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The world spends $2 trillion on defence: How does Australia compare?

·2-min read
Chinese, US and Australian solidiers.
The world spends over $2 trillion every year in military spending, but how does Australia's defense budget compare? (Source: Getty)

In light of the new deal made between Australia, the United Kingdom and the United States you might wonder where the money for brand new nuclear-powered submarines comes from.

And, of course it comes from Australia’s defence budget which is 2.1 per cent of our GDP coming in at $44.6 billion.

And while that seems like a large number, Australia doesn’t make the list of top 10 countries that spend the most on defence.

Here is a look at some of the world's biggest defence budgets and how we compare.

The world’s largest defence budgets

In 2020, military expenditure in the world's top 10 countries was $2.01 trillion (US$1.48 trillion) and accounted for 75 per cent of the entire world's military spending, according to the Stockholm International Peace Research Institute (SIPRI).

Here are the top 10 in Australian dollars:

  1. United States - $1.06 trillion

  2. China - $343 billion

  3. India - $99 billion

  4. Russia - $84 billion

  5. United Kingdom - $80.6 billion

  6. Saudi Arabia - $78 billion

  7. Germany - $72 billion

  8. France - $71.5 billion

  9. Japan - $66.8 billion

  10. South Korea - $62 billion

Infographic showing the worlds military spending
The US and China have the largest military budgets by far (Source: SIPRI)

So, how does Australia compare? Well we’re only just off the list sitting in 11th position.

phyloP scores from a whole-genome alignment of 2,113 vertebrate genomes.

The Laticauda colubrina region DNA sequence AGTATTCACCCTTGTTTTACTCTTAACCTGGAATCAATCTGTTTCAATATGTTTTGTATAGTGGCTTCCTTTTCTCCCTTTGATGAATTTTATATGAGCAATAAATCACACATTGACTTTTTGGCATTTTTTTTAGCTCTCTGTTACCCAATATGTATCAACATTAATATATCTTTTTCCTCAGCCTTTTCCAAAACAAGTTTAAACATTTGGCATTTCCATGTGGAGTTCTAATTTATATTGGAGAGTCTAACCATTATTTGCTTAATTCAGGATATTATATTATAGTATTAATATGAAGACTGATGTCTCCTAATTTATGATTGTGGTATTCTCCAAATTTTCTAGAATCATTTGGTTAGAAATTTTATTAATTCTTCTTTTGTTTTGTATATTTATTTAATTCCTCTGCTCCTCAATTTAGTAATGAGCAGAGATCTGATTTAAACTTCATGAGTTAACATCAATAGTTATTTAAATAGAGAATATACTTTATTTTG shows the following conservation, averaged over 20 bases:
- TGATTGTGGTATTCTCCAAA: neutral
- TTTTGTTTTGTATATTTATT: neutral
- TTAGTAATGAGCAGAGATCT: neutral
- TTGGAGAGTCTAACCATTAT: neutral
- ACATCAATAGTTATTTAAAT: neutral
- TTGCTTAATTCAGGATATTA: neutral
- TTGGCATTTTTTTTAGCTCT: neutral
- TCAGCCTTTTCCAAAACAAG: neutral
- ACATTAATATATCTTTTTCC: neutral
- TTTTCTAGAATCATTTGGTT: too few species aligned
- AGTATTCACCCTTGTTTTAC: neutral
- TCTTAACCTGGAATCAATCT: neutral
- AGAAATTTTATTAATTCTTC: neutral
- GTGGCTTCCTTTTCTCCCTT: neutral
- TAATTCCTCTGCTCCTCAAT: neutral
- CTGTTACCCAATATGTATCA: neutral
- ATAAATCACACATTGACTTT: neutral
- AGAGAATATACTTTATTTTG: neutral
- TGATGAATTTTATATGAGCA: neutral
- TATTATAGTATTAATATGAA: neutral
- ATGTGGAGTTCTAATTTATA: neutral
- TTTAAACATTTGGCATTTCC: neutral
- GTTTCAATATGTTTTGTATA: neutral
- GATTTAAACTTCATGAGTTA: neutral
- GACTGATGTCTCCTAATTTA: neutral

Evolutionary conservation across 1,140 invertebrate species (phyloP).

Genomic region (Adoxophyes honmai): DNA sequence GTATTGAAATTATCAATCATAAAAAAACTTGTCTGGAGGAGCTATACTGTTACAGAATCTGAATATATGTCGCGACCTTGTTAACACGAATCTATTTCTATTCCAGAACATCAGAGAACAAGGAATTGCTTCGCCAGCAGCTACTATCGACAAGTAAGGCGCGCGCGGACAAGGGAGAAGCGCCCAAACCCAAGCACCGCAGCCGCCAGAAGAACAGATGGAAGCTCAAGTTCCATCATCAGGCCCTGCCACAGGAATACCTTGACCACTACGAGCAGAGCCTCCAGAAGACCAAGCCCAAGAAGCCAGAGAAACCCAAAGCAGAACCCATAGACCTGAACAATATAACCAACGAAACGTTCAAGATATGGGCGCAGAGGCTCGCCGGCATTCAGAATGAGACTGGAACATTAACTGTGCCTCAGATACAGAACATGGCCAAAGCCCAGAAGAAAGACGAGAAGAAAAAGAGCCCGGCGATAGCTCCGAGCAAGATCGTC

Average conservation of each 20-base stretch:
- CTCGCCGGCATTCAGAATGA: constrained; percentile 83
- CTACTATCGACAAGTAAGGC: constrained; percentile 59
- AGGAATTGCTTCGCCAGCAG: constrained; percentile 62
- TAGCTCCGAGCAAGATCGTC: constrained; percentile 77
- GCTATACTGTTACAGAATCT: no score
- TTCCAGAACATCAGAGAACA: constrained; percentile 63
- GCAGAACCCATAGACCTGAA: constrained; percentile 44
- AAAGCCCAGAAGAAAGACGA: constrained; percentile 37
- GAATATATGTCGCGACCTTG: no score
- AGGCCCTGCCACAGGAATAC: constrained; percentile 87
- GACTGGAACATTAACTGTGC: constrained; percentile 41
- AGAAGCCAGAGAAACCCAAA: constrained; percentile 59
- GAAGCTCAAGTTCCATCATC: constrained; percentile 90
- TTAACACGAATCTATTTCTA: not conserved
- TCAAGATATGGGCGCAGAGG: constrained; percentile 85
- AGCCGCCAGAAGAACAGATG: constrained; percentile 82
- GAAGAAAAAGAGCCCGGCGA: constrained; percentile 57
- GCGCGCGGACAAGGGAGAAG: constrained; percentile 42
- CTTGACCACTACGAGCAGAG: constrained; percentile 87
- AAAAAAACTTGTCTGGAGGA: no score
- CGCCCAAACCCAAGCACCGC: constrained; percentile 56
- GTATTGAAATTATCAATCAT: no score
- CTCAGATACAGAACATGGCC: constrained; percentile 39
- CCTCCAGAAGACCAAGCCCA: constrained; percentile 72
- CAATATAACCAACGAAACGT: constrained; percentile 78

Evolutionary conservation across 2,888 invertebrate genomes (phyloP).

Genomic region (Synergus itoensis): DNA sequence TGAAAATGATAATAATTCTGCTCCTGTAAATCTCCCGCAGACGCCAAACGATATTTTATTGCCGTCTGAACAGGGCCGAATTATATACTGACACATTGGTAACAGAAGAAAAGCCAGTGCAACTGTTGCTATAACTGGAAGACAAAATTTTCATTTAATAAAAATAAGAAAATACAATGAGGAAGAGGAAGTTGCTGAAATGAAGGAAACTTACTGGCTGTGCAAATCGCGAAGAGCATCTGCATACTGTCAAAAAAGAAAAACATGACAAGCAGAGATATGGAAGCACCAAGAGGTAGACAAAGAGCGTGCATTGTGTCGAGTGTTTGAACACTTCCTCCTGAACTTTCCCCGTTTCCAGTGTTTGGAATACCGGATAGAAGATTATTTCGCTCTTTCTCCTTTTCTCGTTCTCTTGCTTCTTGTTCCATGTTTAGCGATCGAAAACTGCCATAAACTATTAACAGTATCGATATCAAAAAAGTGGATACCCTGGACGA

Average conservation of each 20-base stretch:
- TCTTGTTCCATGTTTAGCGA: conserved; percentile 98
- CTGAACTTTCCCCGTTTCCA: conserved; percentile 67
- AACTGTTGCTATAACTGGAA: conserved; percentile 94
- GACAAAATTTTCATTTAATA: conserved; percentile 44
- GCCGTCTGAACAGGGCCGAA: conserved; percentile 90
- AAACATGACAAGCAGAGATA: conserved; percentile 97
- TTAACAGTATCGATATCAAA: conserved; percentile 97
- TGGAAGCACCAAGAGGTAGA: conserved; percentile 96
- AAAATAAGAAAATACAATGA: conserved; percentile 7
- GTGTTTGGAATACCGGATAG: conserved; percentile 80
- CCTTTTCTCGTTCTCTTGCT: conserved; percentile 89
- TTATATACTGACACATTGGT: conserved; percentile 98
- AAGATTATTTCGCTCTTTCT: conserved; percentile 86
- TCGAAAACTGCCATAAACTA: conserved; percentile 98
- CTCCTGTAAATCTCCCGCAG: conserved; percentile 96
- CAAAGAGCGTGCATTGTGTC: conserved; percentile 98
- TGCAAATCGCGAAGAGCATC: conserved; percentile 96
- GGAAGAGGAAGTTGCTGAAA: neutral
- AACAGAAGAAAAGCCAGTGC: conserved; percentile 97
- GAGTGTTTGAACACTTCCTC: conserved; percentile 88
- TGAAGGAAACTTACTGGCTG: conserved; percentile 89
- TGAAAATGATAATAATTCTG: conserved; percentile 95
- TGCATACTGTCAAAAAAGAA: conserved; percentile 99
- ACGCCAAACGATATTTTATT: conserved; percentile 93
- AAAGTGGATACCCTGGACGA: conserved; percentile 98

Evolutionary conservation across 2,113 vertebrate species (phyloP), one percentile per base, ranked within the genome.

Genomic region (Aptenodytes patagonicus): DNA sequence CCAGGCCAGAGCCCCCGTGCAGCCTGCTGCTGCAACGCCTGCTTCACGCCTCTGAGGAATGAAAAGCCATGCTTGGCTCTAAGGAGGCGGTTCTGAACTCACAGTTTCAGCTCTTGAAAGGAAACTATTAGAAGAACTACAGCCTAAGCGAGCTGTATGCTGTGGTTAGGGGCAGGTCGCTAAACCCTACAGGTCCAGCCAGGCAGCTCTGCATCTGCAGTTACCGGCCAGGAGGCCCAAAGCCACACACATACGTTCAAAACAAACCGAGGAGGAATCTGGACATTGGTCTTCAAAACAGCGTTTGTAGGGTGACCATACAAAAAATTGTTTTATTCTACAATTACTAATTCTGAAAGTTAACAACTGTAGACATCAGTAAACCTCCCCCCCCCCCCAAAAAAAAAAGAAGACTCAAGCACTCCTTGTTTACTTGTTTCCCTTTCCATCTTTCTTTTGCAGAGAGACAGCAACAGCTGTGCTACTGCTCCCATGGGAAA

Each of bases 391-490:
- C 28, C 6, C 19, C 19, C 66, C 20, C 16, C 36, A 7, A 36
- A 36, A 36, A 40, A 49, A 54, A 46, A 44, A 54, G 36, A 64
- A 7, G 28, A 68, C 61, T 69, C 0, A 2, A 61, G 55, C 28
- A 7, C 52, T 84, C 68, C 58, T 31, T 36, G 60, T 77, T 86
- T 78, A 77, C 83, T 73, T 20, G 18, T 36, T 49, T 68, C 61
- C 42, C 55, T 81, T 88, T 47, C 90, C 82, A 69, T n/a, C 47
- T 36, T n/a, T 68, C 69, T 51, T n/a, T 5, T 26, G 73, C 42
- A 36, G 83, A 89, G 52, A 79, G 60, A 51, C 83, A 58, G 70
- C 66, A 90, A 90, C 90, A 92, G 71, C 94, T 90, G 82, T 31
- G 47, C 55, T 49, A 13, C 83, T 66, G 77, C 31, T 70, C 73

As a whole, the United States accounts for 39 per cent of the entire world’s military spending, whereas Australia only accounts for around 1.4 per cent.

Infographic showing the worlds military spending
Australia's military spending only accounts for 1.4 per cent of the world total (Source: SIPRI)

However, when you look at spending per capita Australia does make the list.

Here are the top 10 countries with the highest military spending by population:

  1. Israel - $3,415 per person

  2. United Arab Emirates - $3,363 per person

  3. United States - $3,202 per person

  4. Singapore - $2,526 per person

  5. Saudi Arabia - $2,250 per person

  6. Kuwait - $2,213 per person

  7. Oman - $1,794 per person

  8. Norway - $1,787 per person

  9. Australia - $1,469 per person

  10. Qatar - $1,377 per person

And, it seems Australia has been increasing its military arsenal. In the SIPRI 2021 Yearbook report, Australia was named as one of the largest arms importers.

“The five largest arms importers were Saudi Arabia, India, Egypt, Australia and China, which together accounted for 36 per cent of total arms imports,” it said.

So while our military spending is relatively small, it seems to be ramping up.

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